COPENHAGEN – Hard data are hard to come by in sarcoma, but interim results from a randomized trial show that combination chemotherapy with an anthracycline and an alkylating agent offers both a relapse-free and overall survival benefit for patients with soft tissue sarcomas of the trunk wall or extremities, compared with histology-driven therapies.
In a study comparing three cycles of a full-dose epirubicin and ifosfamide combination with three cycles of one of five regimens tailored to specific sarcoma subtypes, there was an average absolute benefit in both relapse-free survival (RFS) and overall survival (OS) of approximately 20% with the combination regimen, reported Alessandro Gronchi, MD, chair of sarcoma surgery at the National Cancer Institute of Italy in Milan.
The findings come as a surprise, however, because the trial was originally designed to detect a benefit for the tailored, histology-driven therapies, and is therefore, technically, a failure, Dr. Gronchi said at the European Society for Medical Oncology Congress.
“In a population of soft-tissue sarcoma patients selected by a risk of relapse averaging 60%-70%, the neoadjuvant administration of a short full-dose anthracycline plus ifosfamide chemotherapy increases relapse-free survival of more than 20% and overall survival of at least 10%,” he said.
Chemotherapy in both the neoadjuvant and adjuvant setting for patients with high-risk soft-tissue sarcomas has been controversial, with a wide range of practices worldwide. Some centers administer neoadjuvant chemotherapy and/or radiation, followed by surgery and adjuvant radiation and/or chemotherapy, whereas other centers do not use chemotherapy, either out of concerns about toxicities, or because the evidence supporting the practice has been equivocal.
The best argument in favor of neoadjuvant chemotherapy in this setting until now has been that it can increase the chances of successful surgery (R0 resection), which is associated with longer progression-free survival and better control of both recurrence and distant metastasis, Dr. Gronchi said at a briefing prior to his presentation of the data in a symposium session.
The multicenter trial compared a regimen of epirubicin 120 mg/m2 plus ifosfamide 9 g/m2 (standard combination arm) with one of five different regimens based on the following sarcoma histologies, which comprise approximately 80% of all sarcomas of the trunk wall or extremities:
• Undifferentiated pleomorphic sarcoma (UPS): gemcitabine+docetaxel.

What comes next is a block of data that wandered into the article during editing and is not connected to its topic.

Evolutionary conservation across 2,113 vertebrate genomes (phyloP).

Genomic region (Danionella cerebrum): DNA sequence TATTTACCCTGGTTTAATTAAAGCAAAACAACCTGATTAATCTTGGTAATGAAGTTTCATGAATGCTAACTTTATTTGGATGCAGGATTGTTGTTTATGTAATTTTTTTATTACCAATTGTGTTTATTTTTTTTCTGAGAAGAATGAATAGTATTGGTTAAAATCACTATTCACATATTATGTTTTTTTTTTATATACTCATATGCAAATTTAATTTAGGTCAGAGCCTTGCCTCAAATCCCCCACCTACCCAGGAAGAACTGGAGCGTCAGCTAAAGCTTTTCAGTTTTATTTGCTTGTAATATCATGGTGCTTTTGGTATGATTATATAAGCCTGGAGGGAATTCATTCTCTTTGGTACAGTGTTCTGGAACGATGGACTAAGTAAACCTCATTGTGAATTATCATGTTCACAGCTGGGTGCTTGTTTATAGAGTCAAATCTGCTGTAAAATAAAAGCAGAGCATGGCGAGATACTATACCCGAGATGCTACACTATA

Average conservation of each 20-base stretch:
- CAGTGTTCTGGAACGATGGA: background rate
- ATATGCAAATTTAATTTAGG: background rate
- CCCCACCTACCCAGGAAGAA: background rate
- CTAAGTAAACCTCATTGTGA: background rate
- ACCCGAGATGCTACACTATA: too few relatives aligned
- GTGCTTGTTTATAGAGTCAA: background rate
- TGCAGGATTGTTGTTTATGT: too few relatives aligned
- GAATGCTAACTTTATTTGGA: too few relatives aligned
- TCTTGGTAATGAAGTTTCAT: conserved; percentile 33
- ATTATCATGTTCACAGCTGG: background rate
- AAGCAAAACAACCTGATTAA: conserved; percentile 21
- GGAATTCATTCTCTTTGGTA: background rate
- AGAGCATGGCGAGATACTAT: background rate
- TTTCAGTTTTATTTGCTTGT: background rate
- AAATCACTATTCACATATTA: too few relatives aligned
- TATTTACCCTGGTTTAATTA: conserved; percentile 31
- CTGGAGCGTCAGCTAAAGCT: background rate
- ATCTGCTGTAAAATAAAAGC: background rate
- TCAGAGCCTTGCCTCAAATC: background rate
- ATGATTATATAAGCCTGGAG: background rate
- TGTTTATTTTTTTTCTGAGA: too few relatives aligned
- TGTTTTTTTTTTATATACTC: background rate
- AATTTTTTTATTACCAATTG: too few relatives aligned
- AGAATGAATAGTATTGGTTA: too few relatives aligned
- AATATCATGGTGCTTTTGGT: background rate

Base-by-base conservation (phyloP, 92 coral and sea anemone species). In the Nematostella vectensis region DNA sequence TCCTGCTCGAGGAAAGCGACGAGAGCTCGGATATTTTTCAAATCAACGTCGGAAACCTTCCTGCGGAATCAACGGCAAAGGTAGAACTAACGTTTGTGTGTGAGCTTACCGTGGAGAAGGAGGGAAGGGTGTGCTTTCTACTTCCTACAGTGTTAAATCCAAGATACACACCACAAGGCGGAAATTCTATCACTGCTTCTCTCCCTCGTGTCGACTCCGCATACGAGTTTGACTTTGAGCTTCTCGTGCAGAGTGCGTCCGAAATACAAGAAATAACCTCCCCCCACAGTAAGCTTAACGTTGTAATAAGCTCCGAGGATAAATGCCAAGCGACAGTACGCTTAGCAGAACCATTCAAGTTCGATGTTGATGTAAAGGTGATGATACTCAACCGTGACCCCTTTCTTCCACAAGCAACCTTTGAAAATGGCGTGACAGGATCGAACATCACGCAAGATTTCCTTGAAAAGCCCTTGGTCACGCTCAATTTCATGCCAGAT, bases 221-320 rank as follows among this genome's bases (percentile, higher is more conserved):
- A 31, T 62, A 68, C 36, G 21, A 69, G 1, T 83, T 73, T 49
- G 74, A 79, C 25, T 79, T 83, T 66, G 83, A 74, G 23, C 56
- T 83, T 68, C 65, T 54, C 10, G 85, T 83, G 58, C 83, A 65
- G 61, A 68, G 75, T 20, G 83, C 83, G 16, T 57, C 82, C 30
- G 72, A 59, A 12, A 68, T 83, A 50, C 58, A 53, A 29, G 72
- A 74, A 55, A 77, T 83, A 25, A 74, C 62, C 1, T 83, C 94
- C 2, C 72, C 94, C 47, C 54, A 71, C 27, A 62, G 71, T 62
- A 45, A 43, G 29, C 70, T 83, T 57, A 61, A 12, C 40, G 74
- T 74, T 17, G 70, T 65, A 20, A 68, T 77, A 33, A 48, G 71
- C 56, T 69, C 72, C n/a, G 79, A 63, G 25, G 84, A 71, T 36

• High grade myxoid liposarcoma: trabectedin (Yondelis).
• Synovial sarcoma: high-dose prolonged-infusion ifosfamide.
• Malignant peripheral nerve sheath tumors (MPNST): etoposide plus ifosfamide.
• Leiomyosarcoma: gemcitabine+dacarbazine in leiomyosarcoma.
All patients had localized, high-risk soft tissue sarcomas defined as grade 3, size greater than 5 cm, and deep tumor site; the median tumor size was 10 cm in each arm.
Following chemotherapy, all resectable patients went on to surgery with or without radiation therapy.
A total of 287 patients, median age 50, were randomized either to the regimen tailored to their tumor type (142 patients), or to the combination (145). A total of 240 patients were evaluable for response.
At a median follow-up of 12.34 months, RFS rates were 62% for patients who received epirubicin-ifosfamide, compared with 38% for those who received tailored therapy, In univariate analysis, the hazard ratio for tailored therapy was 1.955 (P = .007).
Overall survival rates were 89% vs. 64%, respectively (P = .033).
An analysis of responses by RECIST (Response Evaluation Criteria in Solid Tumors) showed that more patients in the standard arm had partial responses (16% vs. 10%). Stable disease rates were comparable, at 81% and 82%, respectively. Fewer patients on the standard arm had disease progression, at 3% vs. 8%. There were no complete responses in either group.
A look at RFS by histology subtype showed that for four of the five tumor types, standard chemotherapy was better. For patients with myxoid round cell liposarcoma, however, trabecdetin was equivalent in efficacy to combination chemotherapy.
“Since the safety profile of trabecdetin is much better, it’s a much better-tolerated drug than combination epirubicin and ifosfamide, we are now aiming to reopen that strata and looking into possibly moving the drug into the first line,” Dr. Gronchi said in an interview.
He recommended that based on these results, ESMO guidelines for soft tissue and visceral sarcoma guidelines should be updated to read as follows (additions or substitution to the existing text shown in italics):
“If the decision is made to use CT as upfront treatment, it may well be used preoperatively. A benefit may be gained when 3 full-dose anthracycline ifosfamide chemotherapy cycles is used as upfront treatment, facilitating surgery. This regimen has ‘proven’ to give a positive impact on RFS/OS in selected high-risk soft-tissue sarcomas of extremity/trunk wall.”
He added that the guidelines should emphasize management of patients with discussion in multidisciplinary tumor boards in specialized or “reference” sarcoma centers or within reference networks sharing multidisciplinary expertise and treating a high number of patients.
Eurosarc funded the study. Dr. Gronchi and Dr. Le Cesne disclosed ties with several companies